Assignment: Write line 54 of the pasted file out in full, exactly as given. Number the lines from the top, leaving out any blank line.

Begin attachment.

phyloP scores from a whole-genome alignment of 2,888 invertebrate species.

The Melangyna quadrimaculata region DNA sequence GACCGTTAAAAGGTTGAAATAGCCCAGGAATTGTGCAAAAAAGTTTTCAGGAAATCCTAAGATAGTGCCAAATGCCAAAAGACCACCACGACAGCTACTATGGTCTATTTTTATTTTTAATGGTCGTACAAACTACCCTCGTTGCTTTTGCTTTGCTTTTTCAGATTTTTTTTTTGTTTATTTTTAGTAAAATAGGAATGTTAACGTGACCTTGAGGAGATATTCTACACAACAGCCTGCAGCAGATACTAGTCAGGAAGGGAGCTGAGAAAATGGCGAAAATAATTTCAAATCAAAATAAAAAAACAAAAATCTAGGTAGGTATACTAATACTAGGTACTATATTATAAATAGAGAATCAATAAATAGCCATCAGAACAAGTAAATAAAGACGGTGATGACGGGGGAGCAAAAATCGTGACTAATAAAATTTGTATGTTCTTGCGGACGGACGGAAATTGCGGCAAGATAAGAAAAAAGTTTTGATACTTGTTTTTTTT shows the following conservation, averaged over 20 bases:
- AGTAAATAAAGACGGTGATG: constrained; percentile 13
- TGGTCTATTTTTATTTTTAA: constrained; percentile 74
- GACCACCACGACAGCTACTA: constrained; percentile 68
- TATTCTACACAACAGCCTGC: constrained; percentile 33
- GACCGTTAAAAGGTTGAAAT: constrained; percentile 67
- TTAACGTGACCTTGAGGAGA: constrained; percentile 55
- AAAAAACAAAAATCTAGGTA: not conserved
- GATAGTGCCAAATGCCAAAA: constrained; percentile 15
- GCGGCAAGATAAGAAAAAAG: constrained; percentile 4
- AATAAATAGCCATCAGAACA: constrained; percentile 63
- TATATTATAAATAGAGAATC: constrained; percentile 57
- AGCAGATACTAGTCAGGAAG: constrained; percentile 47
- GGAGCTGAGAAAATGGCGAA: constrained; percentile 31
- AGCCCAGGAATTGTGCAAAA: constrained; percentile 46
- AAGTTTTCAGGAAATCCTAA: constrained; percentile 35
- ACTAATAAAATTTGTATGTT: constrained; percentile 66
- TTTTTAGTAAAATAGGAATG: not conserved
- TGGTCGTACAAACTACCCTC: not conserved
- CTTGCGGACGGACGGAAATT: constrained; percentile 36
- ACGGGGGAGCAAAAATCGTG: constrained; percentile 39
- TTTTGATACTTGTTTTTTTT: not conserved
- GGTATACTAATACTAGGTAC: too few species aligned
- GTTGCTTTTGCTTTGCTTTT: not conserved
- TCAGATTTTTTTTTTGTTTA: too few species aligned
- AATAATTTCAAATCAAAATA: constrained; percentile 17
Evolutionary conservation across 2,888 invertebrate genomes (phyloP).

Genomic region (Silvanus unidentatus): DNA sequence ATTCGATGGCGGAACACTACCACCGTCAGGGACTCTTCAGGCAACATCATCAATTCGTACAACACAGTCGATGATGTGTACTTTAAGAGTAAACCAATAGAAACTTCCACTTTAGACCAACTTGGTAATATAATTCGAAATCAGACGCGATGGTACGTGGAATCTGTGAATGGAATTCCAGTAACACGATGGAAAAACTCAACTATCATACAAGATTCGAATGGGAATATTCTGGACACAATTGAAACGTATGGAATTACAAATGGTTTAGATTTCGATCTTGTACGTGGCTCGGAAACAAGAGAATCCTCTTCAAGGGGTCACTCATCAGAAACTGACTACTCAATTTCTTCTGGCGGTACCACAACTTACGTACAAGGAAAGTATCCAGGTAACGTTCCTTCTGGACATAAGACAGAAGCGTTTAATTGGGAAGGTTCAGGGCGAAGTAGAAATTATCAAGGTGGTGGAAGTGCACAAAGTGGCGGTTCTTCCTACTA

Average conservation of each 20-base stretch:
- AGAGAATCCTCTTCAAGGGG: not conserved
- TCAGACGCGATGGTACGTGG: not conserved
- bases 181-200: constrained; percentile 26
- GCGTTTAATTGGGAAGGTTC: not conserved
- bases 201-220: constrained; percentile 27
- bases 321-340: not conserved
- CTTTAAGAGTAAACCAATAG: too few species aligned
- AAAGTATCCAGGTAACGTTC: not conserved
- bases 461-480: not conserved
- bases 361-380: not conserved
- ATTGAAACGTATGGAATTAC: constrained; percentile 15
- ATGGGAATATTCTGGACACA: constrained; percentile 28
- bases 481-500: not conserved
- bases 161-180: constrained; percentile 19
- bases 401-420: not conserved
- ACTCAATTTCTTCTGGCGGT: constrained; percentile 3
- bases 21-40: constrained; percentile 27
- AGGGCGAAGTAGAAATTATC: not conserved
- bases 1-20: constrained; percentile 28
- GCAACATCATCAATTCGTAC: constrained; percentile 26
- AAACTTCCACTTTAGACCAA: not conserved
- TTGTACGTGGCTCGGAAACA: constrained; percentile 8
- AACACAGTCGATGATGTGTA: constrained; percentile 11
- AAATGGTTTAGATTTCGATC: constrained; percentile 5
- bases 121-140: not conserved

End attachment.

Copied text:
- AAATGGTTTAGATTTCGATC: constrained; percentile 5